‘State board is open to improvising it in the coming years’
Experts and teachers have said the new Continuous and Comprehensive Evaluation (CCE) system for Class 10 students in the State board schools may not serve its purpose.
Under the new system, introduced from this academic year, students will be assessed on an external examination (for 80 per cent) and internal assessment (for 20 per cent).
Some teachers have objected to two features of the new system — the assessment pattern and the marking criteria. A government school teacher on condition of anonymity said that having 80 per cent weightage on the summative examination (public examination) would continue to burden the students and the emphasis would largely remain on the public examination system. Making marks known to students in the report card unlike only grades and cumulative grade point average (CGPA) as in the Central Board of Secondary Education would continue to put pressure on students to score high marks, the teacher said.
The CCE system was evolved based on the guidelines of the National Curriculum Framework (NCF) 2005 and the Right of Children to Free and Compulsory Education Act, 2009, which states that CCE had to be introduced to make the child free of fear, trauma and anxiety, and help the child express views freely.
According to the NCF 2005 paper on ‘Systemic reforms for curriculum change’, CCE should not only lay down guidelines for marking pattern but also provide space to teachers for creative teaching, provide a tool for diagnosis, and produce learners with greater skills.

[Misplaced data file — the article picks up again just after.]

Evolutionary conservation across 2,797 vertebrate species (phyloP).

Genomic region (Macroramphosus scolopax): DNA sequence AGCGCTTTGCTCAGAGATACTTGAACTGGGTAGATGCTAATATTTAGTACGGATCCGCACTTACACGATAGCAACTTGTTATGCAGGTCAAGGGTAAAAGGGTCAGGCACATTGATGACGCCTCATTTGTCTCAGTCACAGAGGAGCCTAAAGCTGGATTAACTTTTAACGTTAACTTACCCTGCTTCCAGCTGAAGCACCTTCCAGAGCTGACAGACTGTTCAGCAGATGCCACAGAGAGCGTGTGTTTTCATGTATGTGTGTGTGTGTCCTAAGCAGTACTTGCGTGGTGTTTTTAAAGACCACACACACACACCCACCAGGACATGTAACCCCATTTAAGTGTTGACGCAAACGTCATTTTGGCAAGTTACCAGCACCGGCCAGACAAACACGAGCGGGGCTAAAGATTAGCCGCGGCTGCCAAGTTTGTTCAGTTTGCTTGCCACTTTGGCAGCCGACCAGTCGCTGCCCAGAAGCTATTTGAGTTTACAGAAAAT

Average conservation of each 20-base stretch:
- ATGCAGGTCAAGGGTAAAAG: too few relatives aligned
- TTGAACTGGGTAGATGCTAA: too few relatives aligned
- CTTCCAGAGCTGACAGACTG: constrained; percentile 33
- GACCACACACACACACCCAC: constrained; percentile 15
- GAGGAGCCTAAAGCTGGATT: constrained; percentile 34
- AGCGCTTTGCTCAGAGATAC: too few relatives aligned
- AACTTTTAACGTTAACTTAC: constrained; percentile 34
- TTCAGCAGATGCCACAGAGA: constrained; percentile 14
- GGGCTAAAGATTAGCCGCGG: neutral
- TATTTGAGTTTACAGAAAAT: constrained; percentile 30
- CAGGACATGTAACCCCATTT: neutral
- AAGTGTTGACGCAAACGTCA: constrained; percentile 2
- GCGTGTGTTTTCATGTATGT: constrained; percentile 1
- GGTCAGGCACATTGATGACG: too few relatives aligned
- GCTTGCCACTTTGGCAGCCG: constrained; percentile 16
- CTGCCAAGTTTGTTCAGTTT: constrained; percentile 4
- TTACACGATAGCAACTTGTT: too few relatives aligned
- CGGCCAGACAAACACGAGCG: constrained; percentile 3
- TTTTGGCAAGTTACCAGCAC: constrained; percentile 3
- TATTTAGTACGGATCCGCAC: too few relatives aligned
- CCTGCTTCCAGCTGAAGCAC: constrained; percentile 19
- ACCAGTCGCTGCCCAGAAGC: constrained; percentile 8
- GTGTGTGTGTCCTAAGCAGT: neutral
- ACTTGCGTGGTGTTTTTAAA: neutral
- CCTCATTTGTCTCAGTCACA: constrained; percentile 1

V.P. Niranjan Aradhya, fellow at the Centre for Child and the Law, National Law School of India University, criticised the new model and said that it did not reflect the values of CCE.‘Unscientific’
“The 80:20 system is an unscientific concept and has reduced CCE to another examination mode. The true purpose of CCE to reduce the burden and stress on students is hard to achieve under this model,” he said. It was almost impossible for any teacher to ensure that the true purpose of CCE was achieved as the space for classroom transactions was very limited, he said.
“Teachers are burdened with so many responsibilities. They would be unable to assess the students from time to time unless a suitable environment that is conducive to learning is created,” he said.
Responding to this, Ganesh Bhat, principal, MES Teachers College, Bangalore, and chairman of the Karnataka State Secondary Examination Board-appointed sub-committee of experts that was involved in the preparation of the CCE pattern, said majority of responses received were in the favour of the 80:20 pattern.
“Teachers and parents feel that some subjects are loaded, completing activities and portions will be difficult, and so they favoured the 80:20 concept,” he said, and added that the board was open to improvising the system in the coming years based on the public response received this year.